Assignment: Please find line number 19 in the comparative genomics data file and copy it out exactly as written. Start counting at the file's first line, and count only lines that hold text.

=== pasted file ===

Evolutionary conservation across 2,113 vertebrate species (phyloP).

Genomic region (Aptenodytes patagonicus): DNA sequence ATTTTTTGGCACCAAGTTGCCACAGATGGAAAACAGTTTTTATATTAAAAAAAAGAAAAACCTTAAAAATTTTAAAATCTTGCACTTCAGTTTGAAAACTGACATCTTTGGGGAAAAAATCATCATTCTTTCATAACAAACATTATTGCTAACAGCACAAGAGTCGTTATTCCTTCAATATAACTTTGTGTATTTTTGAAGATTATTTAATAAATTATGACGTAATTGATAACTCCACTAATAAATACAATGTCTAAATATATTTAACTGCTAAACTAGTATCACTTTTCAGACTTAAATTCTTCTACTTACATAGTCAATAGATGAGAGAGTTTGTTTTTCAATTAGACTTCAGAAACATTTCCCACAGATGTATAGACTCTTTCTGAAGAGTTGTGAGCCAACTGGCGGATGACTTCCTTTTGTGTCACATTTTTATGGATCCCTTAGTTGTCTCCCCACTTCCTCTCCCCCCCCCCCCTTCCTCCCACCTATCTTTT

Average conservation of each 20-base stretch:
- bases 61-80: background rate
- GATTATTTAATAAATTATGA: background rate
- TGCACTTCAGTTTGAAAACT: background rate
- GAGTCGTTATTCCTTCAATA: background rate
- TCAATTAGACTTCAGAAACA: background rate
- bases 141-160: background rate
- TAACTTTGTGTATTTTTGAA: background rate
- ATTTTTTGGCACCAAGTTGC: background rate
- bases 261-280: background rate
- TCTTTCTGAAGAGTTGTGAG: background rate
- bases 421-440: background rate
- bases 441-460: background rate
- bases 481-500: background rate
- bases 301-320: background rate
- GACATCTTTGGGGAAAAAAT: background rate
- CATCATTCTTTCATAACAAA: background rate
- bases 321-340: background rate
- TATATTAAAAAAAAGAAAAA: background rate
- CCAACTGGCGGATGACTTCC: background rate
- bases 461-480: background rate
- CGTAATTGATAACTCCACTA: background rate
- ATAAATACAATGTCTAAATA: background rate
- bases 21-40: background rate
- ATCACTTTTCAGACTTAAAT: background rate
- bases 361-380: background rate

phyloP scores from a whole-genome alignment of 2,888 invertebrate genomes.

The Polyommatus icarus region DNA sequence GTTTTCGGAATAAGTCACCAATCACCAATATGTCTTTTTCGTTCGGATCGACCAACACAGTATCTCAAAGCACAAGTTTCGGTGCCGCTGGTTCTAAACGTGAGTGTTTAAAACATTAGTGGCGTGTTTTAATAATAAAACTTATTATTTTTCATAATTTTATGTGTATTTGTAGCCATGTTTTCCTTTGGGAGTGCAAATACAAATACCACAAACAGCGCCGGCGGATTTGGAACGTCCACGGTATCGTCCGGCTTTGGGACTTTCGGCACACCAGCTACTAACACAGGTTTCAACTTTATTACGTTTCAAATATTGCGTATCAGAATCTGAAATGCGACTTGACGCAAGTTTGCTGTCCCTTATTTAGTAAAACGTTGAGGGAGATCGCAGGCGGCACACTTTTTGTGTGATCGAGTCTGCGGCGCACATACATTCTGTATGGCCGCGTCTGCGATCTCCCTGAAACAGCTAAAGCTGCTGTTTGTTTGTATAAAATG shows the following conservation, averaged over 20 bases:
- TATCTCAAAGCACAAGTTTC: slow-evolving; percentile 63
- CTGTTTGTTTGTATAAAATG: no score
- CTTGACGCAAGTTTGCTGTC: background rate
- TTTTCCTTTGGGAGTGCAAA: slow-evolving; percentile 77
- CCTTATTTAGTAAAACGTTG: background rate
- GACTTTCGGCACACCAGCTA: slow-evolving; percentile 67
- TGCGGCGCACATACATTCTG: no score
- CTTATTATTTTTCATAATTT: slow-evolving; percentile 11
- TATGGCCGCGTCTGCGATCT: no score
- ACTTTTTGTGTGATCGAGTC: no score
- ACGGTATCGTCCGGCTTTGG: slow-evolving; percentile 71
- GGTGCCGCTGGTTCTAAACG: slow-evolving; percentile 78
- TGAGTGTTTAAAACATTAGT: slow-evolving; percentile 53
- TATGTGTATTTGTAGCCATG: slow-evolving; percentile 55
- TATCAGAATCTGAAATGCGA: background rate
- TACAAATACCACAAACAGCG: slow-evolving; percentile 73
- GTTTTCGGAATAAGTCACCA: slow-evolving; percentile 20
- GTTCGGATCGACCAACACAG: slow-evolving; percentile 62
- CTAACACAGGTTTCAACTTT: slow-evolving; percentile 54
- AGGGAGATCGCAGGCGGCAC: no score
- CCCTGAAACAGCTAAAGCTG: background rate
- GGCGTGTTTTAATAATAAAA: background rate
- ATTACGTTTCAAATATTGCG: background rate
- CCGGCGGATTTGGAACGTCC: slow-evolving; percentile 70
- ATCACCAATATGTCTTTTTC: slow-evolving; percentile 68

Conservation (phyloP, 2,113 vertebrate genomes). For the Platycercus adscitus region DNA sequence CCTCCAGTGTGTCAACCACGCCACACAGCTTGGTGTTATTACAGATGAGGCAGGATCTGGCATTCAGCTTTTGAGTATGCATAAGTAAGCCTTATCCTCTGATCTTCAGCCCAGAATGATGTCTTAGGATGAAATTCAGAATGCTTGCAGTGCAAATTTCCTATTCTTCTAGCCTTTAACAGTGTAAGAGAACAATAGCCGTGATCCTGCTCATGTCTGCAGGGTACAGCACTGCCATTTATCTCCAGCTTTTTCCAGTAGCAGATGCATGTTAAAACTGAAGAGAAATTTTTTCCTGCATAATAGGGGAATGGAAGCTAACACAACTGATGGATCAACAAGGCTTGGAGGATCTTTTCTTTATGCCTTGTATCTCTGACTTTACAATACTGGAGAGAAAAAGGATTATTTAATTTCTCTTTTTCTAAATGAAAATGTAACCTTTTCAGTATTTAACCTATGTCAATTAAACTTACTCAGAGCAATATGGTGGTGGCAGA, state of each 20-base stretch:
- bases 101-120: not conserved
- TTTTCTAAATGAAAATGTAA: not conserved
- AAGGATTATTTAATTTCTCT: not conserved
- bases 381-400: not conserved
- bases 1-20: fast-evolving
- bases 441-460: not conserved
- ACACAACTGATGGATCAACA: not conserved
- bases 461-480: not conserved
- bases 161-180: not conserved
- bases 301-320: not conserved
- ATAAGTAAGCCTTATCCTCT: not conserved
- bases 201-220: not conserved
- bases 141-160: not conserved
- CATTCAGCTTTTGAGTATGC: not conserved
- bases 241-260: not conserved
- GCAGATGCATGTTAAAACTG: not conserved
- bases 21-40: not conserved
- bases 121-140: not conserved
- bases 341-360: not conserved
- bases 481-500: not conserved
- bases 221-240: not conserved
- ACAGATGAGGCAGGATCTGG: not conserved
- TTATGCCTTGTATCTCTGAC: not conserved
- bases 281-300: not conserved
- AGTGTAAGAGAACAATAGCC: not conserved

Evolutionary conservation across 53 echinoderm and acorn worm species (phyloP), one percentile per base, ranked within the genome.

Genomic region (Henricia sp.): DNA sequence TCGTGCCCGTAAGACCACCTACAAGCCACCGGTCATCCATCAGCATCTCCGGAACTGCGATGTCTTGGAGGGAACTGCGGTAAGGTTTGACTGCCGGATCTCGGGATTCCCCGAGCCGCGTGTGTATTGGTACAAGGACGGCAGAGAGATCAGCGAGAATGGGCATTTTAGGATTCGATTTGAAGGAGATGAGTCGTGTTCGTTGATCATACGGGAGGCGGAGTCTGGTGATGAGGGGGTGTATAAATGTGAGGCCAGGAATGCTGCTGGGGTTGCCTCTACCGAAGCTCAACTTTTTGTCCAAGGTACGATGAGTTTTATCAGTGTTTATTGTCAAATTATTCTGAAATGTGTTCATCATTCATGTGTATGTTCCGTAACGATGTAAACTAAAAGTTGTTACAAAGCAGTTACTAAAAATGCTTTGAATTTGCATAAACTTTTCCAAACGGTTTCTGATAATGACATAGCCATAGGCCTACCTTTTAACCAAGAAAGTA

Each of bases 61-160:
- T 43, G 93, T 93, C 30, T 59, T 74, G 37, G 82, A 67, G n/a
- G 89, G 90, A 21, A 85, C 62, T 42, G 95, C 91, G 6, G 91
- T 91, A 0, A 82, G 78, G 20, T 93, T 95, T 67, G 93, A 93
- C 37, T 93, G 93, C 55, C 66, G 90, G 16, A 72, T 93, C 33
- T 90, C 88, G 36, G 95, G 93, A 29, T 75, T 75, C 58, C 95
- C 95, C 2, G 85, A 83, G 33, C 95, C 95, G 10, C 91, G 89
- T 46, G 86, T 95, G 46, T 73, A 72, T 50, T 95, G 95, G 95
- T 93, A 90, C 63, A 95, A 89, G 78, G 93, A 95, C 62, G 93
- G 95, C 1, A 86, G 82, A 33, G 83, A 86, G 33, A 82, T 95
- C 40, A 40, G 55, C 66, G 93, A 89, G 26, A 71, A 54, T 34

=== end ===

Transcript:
- CATCATTCTTTCATAACAAA: background rate